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HomeMost wantedSolo dev Rohan Nowell of Doggy Don’t Care “Just start building and...

Solo dev Rohan Nowell of Doggy Don’t Care “Just start building and ideas will come” 

Twenty years ago Rohan Nowell made a game for a high school project and it was then that the seed was planted. However, it took another 15 years for his debut game Swoopy Boi to come out. The mobile game about a Magpie that swoops down and attacks pedestrians was successful enough for Nowell to keep developing games. “I like variety in my work”, he says. “Looking back over the years and seeing how I have improved and how far I have come, is very motivating.”

His latest game Doggy Don’t Care started as a diversion for a serious project about grief he was working on. “It became overwhelming, so I wanted to make something silly, fun, and kind of stupid to mix things up.” Doggy Don’t Care is all those things in the best possible way. Although working completely alone, Nowell has a community of friends and colleagues he can turn to when needed.

Why did you become a solo developer? 

“I made a game for my major high school project when I was 17 (in 2004) and I’ve had the desire to make games for a living ever since. I didn’t take the thought seriously until I watched Indie Game The Movie and even then it was another few years before I released my first game, Swoopy Boi. Making games is so much fun and it allows me to apply my creativity and skills across a broad range of areas in Doggy Don’t Care.”

What are the biggest advantages of working solo?

“I’m able to do what I want and at the pace that I want. It also forces me to learn a lot of skills instead of just one. I like variety in my work (art, coding, animation, marketing); it keeps things interesting and I also love seeing my own progress over the weeks, months and years.”

And the biggest pitfalls?

“Self-motivation can be very tough. I can go through long valleys of despair before I eventually have another breakthrough and finally make some progress quickly. It’s also difficult not having a team mate who I can turn to and ask for help.”

What’s your creative process?

“I take my dog for a walk and listen to podcasts about gamedev to get in the right space of mind. I play games (old and new) to get inspiration and bounce ideas off my wife and friends. I also released the demo on Steam early (after invite-only playtesting) so I can gather feedback from real players. I have a long list of improvements to make based on players sharing their thoughts and recording themselves playing.”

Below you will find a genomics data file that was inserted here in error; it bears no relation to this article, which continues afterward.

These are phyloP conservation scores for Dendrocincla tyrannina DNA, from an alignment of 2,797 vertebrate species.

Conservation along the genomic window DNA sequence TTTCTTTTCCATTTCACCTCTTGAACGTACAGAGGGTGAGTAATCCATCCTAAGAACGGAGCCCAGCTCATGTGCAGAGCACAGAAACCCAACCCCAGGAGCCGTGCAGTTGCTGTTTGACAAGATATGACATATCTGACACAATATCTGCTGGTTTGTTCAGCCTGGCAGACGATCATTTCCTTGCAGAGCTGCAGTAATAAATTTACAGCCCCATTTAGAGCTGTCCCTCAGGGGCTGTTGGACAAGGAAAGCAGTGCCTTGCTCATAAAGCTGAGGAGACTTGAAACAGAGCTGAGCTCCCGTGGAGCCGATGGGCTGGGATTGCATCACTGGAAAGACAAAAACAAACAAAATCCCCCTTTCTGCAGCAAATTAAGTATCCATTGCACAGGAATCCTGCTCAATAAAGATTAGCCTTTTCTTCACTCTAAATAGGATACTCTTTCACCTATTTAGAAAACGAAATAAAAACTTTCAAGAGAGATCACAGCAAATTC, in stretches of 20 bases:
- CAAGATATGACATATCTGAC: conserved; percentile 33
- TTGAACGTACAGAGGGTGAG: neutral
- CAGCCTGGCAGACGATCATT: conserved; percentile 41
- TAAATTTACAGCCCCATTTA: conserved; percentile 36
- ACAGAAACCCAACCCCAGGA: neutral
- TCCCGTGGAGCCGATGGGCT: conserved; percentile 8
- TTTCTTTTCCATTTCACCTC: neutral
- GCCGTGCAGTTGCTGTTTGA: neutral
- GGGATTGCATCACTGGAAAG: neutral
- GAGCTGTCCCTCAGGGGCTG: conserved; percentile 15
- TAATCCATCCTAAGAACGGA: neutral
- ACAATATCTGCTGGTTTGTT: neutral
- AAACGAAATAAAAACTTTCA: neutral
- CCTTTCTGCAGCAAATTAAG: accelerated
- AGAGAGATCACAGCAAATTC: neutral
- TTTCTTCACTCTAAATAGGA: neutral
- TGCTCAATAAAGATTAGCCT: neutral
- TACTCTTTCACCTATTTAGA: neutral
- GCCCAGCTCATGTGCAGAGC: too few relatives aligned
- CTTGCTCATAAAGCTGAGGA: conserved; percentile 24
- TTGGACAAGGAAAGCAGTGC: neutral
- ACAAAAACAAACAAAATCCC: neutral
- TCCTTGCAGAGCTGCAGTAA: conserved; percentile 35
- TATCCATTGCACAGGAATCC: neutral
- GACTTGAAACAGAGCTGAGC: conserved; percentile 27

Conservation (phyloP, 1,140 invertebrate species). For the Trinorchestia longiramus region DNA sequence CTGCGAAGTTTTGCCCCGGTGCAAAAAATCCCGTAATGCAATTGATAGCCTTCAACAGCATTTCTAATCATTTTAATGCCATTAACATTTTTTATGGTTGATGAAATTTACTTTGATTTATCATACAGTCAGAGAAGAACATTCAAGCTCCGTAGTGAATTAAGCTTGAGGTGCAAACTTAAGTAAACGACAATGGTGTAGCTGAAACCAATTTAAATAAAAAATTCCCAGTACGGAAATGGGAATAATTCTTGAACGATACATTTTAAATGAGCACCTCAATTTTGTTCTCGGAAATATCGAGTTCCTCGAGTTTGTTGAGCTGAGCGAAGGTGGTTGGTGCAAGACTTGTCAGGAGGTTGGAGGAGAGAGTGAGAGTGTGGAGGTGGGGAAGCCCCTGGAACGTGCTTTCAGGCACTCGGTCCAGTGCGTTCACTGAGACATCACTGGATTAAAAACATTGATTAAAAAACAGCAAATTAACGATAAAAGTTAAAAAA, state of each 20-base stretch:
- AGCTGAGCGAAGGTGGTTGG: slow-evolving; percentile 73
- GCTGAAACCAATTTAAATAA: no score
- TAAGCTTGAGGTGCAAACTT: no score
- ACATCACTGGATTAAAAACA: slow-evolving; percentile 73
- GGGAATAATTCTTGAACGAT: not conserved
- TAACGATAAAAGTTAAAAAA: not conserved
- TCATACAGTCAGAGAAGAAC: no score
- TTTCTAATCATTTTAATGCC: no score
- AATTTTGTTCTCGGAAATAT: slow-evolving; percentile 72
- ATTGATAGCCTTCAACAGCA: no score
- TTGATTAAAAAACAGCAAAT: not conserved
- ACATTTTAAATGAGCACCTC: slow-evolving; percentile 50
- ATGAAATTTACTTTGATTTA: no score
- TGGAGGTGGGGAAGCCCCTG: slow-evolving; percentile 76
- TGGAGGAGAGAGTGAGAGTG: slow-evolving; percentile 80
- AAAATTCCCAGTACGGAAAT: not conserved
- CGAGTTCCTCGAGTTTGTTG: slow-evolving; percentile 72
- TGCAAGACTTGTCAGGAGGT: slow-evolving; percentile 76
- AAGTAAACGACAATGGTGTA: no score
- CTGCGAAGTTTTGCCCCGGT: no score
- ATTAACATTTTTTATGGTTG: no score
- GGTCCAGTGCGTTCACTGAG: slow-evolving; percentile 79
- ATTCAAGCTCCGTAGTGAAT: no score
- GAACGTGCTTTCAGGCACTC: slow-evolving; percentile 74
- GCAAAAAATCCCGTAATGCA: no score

How do you stay motivated through (years of) development?

“I made some great friends at the SXSW Sydney game festival and other in-person events last year who have been really supportive and motivating. It’s nice to have a community to share ideas, struggles, and future plans. I’m also a very nostalgic person so I often look back over the years to see how I have improved and how far I have come – which can be very motivating.”

Will you ever work in a team or is it only solo for you?

“I hope to bring on some help for Doggy Don’t Care one day. I would love to get a composer and a professional illustrator to really make the game stand out.”

How did you get the idea for Doggy Don’t Care?

“I was making a game about grief codenamed ‘Solje’ but thinking about it all the time became too serious and overwhelming. So I wanted to make something silly, fun, and kind of stupid to mix things up. Untitled Goose Game helped me through covid lockdowns and Banjo Kazooie saw me through my teenage years so I decided to combine these two games into a fresh new idea which became Doggy Don’t Care.”

What’s the biggest lesson learned from this project?

“An idea doesn’t need to be perfect or even completely known before you start. Just start building and the ideas will come.”

The toll on your mental health can be quite high for solo developers. How do you deal with that?

“As I mentioned earlier, that is one of the reasons I am making a light-hearted game. Making the game and brainstorming ideas is fun and silly. I’m also trying hard to learn how to separate my game development and personal life. I don’t want to work on my game 7 days a week. I want to work smart, not hard.”

Eric Bartelson
Eric Bartelson
Editor-in-Chief of PreMortem.Games. Veteran game journalist for over 20 years. Started out in 1999 for game magazines (yes the ones made of paper) such as PC Zone Benelux, PlayNation and GameQuest, before co-founding Dutch industry paper Control Magazine.
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